While I don’t believe that brightening up Liverpool’s drab communications infrastructure is necessarily a terrible thing to do, it does seem to be the artist’s intention for people to go online and find out more about the ideas he espouses; indeed some of his stencils encourage people to do their own research:
In a city that was ravaged during the Thatcher era, has seen unrivalled levels of cuts to central government funding in the last ten years, and where parts of local City Council functions have now been taken over by central government following an ongoing corruption enquiry, there is a real danger caused by the spread of such conspiracy theories during times as difficult as these for Liverpool. Now is not the time for people to ignore public health messages, or to start believing in conspiracy theories that scapegoat certain groups for the very real and complicated problems that exist today.
Beyond the dangers of spreading anti-science ideas and making people doubt the need to follow government and NHS advice during a global pandemic, there is a real danger that people could be sucked into the far-right politics that are also involved in some of the causes and conspiracy theories that Sine Missione has shared online.
A concerned local resident, who did not wish to be named for this article, said:
“One of my main beefs with [Sine Missione] is that he went to do this litter clear-up thing and he got a mouthpiece from the Liverpool Echo and the Council, giving him a platform. And he’s publicising marches where you have Q[Anon] supporters, actual fascists, Trump fans, homophobes and people claiming Hollywood stars are drinking dead kids’ blood under a false Save The Children banner.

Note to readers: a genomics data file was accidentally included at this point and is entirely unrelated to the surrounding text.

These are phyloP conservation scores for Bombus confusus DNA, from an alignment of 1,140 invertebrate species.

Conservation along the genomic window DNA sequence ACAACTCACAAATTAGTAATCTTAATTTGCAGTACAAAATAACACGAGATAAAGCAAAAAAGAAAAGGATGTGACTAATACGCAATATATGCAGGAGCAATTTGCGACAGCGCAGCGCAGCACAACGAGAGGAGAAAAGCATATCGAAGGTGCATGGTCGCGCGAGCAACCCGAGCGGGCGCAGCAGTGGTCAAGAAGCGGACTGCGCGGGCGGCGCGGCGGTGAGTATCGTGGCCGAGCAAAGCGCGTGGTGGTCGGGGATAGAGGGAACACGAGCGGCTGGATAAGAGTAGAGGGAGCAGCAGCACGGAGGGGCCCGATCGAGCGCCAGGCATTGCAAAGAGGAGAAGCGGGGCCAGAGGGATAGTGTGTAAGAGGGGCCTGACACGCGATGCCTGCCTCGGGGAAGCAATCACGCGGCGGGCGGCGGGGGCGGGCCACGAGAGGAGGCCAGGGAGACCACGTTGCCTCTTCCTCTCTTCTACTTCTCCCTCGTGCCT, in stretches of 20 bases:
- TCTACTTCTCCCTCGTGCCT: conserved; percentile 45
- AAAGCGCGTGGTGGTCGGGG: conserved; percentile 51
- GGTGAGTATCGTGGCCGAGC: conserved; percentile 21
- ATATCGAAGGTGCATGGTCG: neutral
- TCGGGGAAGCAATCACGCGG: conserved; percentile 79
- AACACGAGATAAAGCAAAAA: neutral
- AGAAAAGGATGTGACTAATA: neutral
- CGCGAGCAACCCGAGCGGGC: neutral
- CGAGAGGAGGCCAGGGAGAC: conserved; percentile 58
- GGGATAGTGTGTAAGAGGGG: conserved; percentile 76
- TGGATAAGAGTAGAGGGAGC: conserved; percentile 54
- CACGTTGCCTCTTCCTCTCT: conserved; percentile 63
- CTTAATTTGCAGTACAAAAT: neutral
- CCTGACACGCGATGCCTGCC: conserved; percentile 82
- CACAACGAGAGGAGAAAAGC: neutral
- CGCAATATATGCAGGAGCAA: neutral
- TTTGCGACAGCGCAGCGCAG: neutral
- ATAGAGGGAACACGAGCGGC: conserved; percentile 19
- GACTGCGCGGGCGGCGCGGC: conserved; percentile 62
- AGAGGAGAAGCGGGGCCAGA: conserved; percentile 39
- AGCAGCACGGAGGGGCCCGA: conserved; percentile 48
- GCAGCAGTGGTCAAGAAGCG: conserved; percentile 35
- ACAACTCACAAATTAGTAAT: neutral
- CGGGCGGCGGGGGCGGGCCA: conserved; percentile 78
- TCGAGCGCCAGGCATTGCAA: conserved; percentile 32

“It’s the crossover with the Plandemic crew, 15 months ago before this all kicked off it was about the 5G and now – there are actual fascists involved in that scene, and people attending – hippies and clean eating people and fascists all on the same marches, it opens up that database of people to them. Fascists use opportunities, and I think he’s being used.
“He has 18,000 followers, I don’t think all of them will take it seriously and act, but 180 of them…?”
Just as this has all come to a head, however, Sine Missione has suggested in a recent interview in The Face that he may be considering toning it down online and even moving – shockingly – to Manchester:
I’m going to try and sort out the way I am online… this is all people know me for now.
Even if he does stop the online conspiracist rantings and moves out of the city, it seems unlikely that Liverpool – or perhaps your own hometown, reader – will see an end to the use of graffiti, stickers and stencils to encourage people to seek out dangerous conspiracy theories online.
To take one example that looks to graffiti found beyond the region: the average person probably hasn’t heard of The Kalergi Plan, but antisemitic graffiti about it in Ireland might encourage someone to seek out this conspiracist fantasy-world on the internet.
This is fast becoming an intentional and planned way to spread these ideas, with the White Rose – an anti-vaccine group who don’t believe in the pandemic, but do believe in the Great Reset conspiracy theory – creating online hubs where you too can download a sticker, print it out and play your own part in spreading dangerous, nasty ideas, thereby continuing the cycle. These are now found all over Liverpool and beyond, from local GP practices to fast food outlets.
Would you want a side-order of dangerous conspiracy theories with your chicken burger box meal?